Thursday, 9 October 2008

Sprung Incompleteness

I enjoyed today's In Our Time, on Gödel's Incompleteness Theorem (where I lead, Melvyn follows 8v) ).  So it's not just me who says not all that is true can be proven, nor all that is false disproven.

There was a more practical demonstration of this in our Common Room Meeting today, when a room-full of ordinands were so struck with the futility of words that we agreed to do nothing about something we had previously agreed was burdensome and unjust when it was announced, that we had just agreed had resulted in all kinds of problems, and that we were experiencing directly as some of its impact fell on them.

We are, though, considering buying more newspapers every week.  We will therefore be better informed on all kinds of injustices in which we are less involved, in respect of which we have a less credible voice, and about which we will agonise and do practically nothing.

[I wrote those two paragraphs first with 'they' not 'we,' because mine was one of the voices raised against defeatism and inaction, but did I press my point? No.  So it's 'we,' all right.]

We are the future of the church.  Lord help us. Lord help them.

I feel like the Roman confronted with a dish of battered eels - O Tempura! O Morays!

Wednesday, 8 October 2008

Think, people!

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For us here in Britain, the banking system as most of us have known it through our lives has come to an end.  From today, our taxes will support our loans, and the increasing inflation that will come with increased public sector debt will be the legacy of the banking bubble.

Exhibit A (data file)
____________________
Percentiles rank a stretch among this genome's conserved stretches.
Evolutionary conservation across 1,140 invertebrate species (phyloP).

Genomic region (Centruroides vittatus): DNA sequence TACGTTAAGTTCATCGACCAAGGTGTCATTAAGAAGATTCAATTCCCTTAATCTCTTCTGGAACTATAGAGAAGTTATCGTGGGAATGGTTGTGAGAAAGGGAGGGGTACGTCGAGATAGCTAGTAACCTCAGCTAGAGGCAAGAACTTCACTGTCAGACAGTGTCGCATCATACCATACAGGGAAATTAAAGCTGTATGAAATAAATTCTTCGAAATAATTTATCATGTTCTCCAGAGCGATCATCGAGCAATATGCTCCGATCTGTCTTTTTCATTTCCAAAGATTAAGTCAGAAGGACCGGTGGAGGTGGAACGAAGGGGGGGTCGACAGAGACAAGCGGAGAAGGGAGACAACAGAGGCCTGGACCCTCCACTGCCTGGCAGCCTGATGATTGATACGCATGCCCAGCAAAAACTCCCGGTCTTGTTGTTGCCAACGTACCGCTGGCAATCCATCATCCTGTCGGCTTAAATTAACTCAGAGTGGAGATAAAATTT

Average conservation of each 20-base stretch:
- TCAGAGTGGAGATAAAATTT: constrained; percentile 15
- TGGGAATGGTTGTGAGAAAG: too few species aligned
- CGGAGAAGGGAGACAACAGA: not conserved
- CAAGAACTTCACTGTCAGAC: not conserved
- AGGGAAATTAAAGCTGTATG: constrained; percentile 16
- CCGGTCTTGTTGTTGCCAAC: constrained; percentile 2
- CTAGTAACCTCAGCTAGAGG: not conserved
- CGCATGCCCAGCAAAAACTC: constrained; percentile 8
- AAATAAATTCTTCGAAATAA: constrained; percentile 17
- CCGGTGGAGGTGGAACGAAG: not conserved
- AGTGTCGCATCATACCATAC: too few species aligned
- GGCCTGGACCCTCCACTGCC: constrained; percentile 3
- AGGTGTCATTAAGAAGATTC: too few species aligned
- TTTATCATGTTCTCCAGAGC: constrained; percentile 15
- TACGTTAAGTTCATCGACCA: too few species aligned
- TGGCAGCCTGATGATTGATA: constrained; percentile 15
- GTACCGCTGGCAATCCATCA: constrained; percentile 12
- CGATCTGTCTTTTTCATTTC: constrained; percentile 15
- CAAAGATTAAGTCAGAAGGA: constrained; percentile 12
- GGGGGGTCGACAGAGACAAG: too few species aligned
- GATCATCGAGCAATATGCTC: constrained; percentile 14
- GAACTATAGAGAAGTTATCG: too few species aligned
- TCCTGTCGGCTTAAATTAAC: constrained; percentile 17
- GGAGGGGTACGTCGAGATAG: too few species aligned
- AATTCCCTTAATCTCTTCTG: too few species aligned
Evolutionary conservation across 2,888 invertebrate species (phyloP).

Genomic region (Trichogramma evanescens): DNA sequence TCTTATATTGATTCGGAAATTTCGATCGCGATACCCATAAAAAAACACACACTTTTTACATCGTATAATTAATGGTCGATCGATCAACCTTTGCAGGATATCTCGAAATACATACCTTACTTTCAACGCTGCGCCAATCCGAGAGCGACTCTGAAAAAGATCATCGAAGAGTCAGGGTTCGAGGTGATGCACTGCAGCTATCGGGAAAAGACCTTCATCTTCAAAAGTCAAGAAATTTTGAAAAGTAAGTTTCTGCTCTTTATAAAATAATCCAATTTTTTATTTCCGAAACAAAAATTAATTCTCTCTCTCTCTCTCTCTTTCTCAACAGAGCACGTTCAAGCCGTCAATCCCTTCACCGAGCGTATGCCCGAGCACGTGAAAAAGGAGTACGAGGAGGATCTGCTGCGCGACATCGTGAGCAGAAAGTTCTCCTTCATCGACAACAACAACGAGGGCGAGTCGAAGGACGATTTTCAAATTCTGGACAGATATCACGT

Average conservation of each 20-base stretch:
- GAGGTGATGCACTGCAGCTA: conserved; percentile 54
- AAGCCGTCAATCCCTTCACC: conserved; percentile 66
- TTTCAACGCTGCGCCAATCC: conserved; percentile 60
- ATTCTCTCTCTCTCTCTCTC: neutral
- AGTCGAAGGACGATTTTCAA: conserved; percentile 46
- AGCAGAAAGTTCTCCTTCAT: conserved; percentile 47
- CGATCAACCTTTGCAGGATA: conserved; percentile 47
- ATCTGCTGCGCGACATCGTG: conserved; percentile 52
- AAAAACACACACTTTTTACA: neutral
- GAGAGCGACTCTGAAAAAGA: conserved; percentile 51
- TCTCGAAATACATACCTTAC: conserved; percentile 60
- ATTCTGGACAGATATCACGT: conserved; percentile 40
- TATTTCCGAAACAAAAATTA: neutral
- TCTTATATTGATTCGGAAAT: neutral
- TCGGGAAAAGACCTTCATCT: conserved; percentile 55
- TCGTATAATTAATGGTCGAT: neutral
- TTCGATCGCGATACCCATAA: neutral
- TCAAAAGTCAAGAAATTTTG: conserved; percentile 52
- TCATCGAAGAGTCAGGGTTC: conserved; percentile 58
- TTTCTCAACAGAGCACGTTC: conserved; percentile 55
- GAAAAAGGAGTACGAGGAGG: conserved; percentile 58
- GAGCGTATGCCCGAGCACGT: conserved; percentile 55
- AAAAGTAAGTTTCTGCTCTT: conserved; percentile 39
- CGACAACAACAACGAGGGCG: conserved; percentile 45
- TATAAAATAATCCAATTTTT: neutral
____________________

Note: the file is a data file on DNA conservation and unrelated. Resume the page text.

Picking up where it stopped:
You meet this scenario quite early on in maths, where instinct and 'gut feel' are tested to destruction.

For instance, common sense says if you take a punt on the toss of a coin, head or tales, then if you lose just double your bet, however many times it takes.

And if you have unlimited resources, and unlimited time, and the person you're betting with gives fair odds, and no limit to stakes, your expectation is to come out even. But...

But at every loss, your exposure increases.  In every real game, whether in a casino or in commercial banking, the odds are not fair.  And in every transaction, the strongest party calls the shots.

At some point in time, if I understand it correctly, 'real' banking activity became smaller than  the casino.  For instance, derivatives (bets on share price movements) became more significant than shares.  On the surface everything continued as normal, but vast profits in some places must imply vast losses elsewhere, and the whole thing turned out to be a latter day South Sea bubble, where the vast losses turn out to be everywhere.

Banks are not the same "yesterday, today and forever."  My immediate future and yours will be adversely affected by this, one way or another.  We had better look for security other than in the securities market, for peace elsewhere than our pensions, for liquidity in the one moving over the face of the waters and not the one drowning in them.